Now that fall is in full swing and schedules are getting busy, don’t let breakfast be something you neglect to prioritize.

Most people I work with tell me they skip breakfast for one of 2 reasons: either they feel they don’t have time, or they don’t feel hungry in the morning. When it comes down to it, these are both excuses that just don’t hold up when you consider the health benefits of breakfast. I encourage individuals to make breakfast a priority daily. It really isn’t that hard, especially when you consider the following health consequences of skipping breakfast:download

  1. You miss out on nutrients – People who skip breakfast generally fail to make up for the nutrients they’ve missed. As a result, breakfast eaters have better overall eating habits and higher intakes of protein, calcium, vitamin C, zinc, iron and fiber.
  2. It slows down your metabolism – Many people skip breakfast in an effort to lose weight. However, research says that those who skip breakfast are more likely to gain weight. Having a healthy breakfast within 2 hours of waking helps to “jump-start” your metabolism after a night of rest has allowed it to slow.
  3. It makes overeating more likely later in the day – Eating breakfast, especially a high protein breakfast with 20-30 grams of protein, stimulates a broad spectrum of satiety hormones that help control appetite and regulate food intake throughout the day. Those that skip breakfast will likely feel increased appetite later in the day, which sets them up for overeating especially in the evening.
  4. Performance and attention span suffer – Whether you’re headed off to work or school, research shows that skipping breakfast lowers academic performance and reduces attention span.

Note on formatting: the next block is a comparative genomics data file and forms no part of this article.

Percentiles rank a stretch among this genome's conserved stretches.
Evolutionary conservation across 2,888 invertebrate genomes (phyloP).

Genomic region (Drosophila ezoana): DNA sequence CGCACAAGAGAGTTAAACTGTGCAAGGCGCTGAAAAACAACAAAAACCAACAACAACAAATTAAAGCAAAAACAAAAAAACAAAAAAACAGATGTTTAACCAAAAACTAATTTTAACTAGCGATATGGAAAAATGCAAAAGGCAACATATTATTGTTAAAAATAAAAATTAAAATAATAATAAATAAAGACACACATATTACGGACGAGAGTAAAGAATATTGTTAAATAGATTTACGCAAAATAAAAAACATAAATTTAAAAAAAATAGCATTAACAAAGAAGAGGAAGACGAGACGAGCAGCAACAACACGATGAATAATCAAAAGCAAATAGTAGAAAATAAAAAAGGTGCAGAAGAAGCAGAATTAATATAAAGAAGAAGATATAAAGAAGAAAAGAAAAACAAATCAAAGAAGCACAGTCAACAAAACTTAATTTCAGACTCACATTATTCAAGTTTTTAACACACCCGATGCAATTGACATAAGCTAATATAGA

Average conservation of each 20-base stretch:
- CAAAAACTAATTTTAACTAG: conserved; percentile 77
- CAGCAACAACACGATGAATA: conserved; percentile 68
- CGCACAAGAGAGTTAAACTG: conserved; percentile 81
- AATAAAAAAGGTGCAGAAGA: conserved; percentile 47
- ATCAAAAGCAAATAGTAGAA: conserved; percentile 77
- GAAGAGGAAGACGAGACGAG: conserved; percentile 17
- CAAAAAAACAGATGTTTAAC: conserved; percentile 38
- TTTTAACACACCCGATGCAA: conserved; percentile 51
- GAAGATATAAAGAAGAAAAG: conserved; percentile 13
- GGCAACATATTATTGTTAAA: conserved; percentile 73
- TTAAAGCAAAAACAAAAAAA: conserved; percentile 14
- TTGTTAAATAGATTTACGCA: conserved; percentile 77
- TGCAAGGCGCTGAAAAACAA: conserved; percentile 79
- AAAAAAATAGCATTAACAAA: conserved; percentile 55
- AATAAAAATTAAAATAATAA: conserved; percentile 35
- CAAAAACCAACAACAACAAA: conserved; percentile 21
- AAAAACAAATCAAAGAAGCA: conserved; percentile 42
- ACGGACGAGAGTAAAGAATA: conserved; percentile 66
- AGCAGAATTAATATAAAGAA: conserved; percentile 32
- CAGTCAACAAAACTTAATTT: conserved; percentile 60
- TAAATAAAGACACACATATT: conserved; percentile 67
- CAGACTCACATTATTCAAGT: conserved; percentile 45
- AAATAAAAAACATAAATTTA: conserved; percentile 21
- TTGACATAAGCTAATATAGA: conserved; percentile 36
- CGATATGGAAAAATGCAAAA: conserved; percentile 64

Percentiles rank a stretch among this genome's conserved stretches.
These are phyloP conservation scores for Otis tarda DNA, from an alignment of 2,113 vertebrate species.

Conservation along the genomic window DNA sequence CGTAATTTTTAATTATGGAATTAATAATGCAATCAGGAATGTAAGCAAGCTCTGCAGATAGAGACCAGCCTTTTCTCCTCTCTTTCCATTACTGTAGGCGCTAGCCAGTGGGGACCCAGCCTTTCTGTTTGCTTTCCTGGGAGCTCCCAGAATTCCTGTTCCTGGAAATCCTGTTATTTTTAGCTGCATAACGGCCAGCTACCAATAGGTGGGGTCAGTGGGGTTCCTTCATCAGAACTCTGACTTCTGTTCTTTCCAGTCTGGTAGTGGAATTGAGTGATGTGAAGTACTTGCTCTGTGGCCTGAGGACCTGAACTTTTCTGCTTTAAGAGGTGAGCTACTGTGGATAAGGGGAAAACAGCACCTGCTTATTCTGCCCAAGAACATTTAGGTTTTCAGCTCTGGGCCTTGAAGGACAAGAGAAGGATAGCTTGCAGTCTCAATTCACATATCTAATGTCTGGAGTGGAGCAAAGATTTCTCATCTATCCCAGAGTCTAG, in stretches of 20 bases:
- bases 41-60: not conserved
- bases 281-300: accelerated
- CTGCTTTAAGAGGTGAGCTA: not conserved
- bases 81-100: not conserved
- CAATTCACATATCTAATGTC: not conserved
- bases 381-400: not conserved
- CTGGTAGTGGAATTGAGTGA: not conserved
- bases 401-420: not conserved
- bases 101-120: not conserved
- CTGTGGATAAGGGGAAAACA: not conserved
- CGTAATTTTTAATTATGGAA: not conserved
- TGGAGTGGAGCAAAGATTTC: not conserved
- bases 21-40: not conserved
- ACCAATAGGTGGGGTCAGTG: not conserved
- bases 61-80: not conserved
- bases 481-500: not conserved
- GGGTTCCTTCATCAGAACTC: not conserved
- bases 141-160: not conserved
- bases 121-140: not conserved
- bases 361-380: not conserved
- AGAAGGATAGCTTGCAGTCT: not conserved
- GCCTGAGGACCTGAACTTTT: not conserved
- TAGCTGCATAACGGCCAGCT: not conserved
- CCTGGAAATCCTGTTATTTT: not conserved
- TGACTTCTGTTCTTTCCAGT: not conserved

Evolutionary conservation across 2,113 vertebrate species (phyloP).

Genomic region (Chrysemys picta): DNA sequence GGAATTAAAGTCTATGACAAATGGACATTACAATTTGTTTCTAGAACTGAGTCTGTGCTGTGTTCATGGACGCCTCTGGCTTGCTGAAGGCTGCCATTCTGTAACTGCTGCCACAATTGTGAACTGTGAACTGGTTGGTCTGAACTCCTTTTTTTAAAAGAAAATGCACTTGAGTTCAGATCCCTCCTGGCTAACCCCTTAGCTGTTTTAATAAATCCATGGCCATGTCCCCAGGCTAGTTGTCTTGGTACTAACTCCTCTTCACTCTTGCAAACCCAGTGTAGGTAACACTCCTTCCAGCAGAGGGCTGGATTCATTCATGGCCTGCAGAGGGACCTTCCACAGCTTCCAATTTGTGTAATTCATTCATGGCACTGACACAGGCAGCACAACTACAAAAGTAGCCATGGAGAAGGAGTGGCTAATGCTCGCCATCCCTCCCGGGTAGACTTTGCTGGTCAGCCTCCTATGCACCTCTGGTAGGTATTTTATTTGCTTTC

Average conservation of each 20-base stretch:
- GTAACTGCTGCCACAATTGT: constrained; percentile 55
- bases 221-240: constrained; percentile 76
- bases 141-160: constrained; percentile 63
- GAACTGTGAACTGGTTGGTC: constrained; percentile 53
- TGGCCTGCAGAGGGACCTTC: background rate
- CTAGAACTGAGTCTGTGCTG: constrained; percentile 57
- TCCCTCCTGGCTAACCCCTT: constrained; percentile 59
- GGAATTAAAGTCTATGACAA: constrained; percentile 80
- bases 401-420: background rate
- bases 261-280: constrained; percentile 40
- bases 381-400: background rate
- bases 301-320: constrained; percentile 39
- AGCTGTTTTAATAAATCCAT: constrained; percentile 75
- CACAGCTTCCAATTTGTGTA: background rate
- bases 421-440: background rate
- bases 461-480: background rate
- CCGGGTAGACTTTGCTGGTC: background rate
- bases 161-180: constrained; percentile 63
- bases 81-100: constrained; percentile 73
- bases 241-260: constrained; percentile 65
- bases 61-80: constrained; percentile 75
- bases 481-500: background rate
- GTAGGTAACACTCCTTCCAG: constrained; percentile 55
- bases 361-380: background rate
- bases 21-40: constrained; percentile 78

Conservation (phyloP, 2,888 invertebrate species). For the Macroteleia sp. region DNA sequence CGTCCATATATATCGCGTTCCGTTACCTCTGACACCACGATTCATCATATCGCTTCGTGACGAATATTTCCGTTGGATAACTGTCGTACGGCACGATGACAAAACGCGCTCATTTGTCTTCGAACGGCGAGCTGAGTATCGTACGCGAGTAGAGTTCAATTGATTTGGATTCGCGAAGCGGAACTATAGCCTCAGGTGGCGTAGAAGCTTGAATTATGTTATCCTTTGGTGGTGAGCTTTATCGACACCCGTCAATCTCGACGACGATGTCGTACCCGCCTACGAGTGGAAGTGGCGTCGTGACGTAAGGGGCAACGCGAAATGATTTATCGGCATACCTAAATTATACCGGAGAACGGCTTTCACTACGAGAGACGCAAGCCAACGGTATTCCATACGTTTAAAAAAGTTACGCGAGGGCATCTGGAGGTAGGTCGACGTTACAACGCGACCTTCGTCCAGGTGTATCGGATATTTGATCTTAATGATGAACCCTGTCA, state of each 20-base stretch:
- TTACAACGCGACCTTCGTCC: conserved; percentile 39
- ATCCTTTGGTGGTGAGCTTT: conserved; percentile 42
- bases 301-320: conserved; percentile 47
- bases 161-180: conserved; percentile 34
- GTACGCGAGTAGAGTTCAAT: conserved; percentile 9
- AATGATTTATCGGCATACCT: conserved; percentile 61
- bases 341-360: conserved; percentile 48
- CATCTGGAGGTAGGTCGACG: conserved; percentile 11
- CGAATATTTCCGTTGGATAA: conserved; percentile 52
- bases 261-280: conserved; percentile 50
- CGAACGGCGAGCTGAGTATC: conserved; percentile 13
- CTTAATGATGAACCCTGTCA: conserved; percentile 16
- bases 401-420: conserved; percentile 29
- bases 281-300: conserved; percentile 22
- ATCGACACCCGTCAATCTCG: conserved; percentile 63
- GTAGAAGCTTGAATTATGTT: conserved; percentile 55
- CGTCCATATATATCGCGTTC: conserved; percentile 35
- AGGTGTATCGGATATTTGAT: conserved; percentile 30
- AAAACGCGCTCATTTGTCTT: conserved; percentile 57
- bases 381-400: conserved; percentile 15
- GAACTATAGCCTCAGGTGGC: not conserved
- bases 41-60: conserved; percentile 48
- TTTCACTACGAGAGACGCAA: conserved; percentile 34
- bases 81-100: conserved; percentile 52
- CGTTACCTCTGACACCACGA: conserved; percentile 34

Now that I’ve establish the argument for why eating breakfast daily is best for our health, you may be wondering how to practically implement this habit. Here are my suggestions:

  1. You have to make it a priority. If you feel like you don’t have enough time in the morning, then get up 5 MINUTES EARLIER…that’s really all it takes.
  2. Plan ahead. Have quick, grab-and-go items available for those mornings you’re short on time.
  3. Aim for at least 2 food groups to be represented, but ideally 3 (protein, whole grain, and fruit tend to be the most common 3). Ideas include:


  • Hard boiled eggs – Cook up a batch on Sunday to have around for the week
  • Nuts or nut butters – pre-portion about ¼ cup into a small snack bag
  • Dairy – Low fat options like yogurt/greek yogurt, string cheese, or cottage cheese.

Whole grains

  • Whole wheat bread/toast
  • Oatmeal – I like to cook my oats in the microwave for 6 minutes on 50% power. That way it won’t boil over, and I use those 6 minutes to continue getting ready for work.
  • Whole grain breakfast cereal – Cheerios, Shredded Wheat, and Total are few of the many options. Look for “whole grain” as the first ingredient.
  • Whole wheat bagel or whole wheat English muffin – Choose ½ or the whole depending on your calorie needs


  • Fresh, frozen, or dried (with no added sugar)
  • Limit fruit juice to no more than ½ cup daily – it’s best to get your fruit from whole fruit.

yogurt with muesli and berries in small glass


My Top 3 Favorite Quick Breakfast Picks

  1. A slice of whole wheat toast with peanut butter, banana slices, and cinnamon on top (this is my go-to choice when I’m short on time).
  2. Oatmeal with berries and walnuts/almonds.
  3. Greek yogurt topped with fresh fruit and granola yogurt with muesli and berries in small glass.

Katie Sonnek, RD, LN
Registered Dietitian at Ridge Athletic Clubs

Subscribe to Katie’s monthly nutrition newsletter, The Dish, by clicking here!